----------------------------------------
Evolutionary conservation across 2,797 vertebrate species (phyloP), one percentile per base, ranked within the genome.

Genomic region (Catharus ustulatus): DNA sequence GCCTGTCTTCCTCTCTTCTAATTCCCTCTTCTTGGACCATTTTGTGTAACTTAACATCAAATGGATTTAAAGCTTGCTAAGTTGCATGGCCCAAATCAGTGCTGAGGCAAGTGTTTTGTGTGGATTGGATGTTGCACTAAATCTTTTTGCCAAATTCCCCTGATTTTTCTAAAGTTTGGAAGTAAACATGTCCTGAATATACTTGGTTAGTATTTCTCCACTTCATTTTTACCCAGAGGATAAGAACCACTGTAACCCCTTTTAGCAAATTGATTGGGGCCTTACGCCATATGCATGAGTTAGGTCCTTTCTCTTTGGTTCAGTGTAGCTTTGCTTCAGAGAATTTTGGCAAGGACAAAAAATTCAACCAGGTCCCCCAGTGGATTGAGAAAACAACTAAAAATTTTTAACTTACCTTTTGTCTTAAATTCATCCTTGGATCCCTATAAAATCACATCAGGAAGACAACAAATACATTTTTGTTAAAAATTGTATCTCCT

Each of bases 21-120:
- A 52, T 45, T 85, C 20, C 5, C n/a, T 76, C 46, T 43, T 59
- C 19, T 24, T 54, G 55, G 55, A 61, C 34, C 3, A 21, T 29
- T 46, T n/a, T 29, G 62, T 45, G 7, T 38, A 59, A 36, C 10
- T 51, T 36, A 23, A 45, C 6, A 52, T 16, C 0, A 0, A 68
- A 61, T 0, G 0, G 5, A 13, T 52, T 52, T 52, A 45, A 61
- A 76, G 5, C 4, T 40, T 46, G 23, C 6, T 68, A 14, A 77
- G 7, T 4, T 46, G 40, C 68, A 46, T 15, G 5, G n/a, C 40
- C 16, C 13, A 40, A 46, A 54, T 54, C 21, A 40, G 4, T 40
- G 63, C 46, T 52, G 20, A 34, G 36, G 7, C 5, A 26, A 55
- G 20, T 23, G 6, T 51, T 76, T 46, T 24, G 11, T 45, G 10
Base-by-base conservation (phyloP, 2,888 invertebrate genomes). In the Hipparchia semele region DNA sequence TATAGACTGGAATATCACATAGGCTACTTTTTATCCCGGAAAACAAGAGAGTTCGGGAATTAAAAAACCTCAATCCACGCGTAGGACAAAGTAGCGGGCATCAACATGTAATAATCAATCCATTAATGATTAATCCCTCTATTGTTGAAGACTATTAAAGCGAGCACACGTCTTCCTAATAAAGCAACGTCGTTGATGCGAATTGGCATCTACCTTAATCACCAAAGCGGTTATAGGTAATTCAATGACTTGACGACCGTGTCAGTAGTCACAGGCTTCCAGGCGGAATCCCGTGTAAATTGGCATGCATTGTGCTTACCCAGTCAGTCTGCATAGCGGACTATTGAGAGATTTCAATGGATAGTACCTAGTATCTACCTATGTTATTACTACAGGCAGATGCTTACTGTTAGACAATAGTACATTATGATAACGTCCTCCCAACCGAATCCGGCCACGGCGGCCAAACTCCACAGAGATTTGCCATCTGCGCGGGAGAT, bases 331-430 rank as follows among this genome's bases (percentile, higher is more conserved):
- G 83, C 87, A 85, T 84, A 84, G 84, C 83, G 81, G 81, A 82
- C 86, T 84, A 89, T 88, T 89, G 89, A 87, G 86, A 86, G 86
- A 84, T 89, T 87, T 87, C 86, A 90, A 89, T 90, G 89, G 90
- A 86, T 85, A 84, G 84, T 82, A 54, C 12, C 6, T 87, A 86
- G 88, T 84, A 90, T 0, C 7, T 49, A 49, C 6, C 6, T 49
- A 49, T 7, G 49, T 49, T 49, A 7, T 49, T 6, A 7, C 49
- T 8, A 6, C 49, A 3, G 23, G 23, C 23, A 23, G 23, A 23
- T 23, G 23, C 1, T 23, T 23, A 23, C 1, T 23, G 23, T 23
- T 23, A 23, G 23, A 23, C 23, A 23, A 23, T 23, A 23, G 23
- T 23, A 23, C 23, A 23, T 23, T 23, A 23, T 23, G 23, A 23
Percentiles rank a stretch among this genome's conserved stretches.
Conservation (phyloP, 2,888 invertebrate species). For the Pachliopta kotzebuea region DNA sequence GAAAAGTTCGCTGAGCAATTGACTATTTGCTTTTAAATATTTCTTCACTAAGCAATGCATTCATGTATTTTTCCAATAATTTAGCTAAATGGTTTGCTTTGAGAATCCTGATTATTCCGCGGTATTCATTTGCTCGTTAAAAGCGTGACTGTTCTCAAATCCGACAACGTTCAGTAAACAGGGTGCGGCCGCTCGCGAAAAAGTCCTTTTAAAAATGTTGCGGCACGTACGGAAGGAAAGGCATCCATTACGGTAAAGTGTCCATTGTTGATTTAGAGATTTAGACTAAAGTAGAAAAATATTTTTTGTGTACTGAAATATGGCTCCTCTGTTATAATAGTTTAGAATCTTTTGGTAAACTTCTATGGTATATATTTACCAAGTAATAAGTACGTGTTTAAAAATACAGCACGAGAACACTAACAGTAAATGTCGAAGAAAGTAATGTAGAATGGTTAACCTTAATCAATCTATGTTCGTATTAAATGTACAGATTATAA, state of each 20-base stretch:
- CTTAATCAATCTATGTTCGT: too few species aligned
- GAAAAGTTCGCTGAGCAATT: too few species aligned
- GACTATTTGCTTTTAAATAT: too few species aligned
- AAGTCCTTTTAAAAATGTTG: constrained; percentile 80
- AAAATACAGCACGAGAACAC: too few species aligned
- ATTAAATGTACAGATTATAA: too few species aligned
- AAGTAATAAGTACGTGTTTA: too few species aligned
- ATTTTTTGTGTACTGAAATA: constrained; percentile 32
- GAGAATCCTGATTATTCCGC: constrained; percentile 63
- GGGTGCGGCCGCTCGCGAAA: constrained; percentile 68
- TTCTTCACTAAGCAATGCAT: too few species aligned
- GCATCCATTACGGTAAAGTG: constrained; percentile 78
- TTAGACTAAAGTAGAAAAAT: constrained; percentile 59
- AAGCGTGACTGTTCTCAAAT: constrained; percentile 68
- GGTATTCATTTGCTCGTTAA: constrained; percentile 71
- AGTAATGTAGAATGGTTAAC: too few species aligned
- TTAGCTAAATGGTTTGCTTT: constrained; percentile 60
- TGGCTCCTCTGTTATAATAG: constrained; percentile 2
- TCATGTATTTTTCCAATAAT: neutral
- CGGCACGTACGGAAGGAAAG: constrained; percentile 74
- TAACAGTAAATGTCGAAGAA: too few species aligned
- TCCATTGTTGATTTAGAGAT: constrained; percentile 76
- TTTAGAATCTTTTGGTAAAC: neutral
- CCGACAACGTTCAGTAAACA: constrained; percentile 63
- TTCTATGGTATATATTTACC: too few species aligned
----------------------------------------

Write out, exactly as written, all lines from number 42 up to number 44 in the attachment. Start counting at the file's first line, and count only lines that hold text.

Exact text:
- AGTAATGTAGAATGGTTAAC: too few species aligned
- TTAGCTAAATGGTTTGCTTT: constrained; percentile 60
- TGGCTCCTCTGTTATAATAG: constrained; percentile 2